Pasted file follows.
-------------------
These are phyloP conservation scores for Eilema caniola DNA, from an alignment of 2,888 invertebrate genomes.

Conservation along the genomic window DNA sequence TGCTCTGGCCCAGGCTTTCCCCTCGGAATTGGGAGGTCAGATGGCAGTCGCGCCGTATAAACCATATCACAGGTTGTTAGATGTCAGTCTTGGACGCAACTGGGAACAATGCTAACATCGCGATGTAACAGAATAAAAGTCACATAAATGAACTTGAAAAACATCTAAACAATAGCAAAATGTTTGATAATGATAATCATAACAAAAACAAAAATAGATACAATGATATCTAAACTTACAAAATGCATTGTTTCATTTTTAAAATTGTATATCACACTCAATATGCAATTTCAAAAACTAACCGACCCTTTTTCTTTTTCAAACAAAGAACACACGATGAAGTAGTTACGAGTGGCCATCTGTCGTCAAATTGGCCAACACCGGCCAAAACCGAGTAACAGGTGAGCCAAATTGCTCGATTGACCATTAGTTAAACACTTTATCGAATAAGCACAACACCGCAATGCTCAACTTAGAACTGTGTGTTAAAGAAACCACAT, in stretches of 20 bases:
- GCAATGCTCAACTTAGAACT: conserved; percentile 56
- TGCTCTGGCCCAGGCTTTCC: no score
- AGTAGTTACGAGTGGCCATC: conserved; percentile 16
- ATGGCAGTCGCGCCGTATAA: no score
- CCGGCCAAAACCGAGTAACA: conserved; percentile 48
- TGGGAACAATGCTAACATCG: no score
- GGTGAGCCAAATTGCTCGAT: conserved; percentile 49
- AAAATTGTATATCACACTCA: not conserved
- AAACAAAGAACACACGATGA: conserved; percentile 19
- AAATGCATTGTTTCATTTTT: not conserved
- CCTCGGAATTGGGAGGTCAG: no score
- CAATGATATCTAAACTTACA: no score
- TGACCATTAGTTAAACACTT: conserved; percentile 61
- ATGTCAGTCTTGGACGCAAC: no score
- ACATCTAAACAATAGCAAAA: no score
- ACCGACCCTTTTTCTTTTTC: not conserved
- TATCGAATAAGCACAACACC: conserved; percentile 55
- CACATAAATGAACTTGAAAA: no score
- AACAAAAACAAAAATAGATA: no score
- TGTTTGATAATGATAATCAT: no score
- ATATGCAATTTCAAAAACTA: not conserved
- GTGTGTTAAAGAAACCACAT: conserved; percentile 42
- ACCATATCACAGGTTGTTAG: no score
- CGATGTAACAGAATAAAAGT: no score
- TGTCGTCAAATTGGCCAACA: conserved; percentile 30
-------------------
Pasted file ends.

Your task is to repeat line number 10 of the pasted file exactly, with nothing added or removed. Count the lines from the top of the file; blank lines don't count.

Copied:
- AAAATTGTATATCACACTCA: not conserved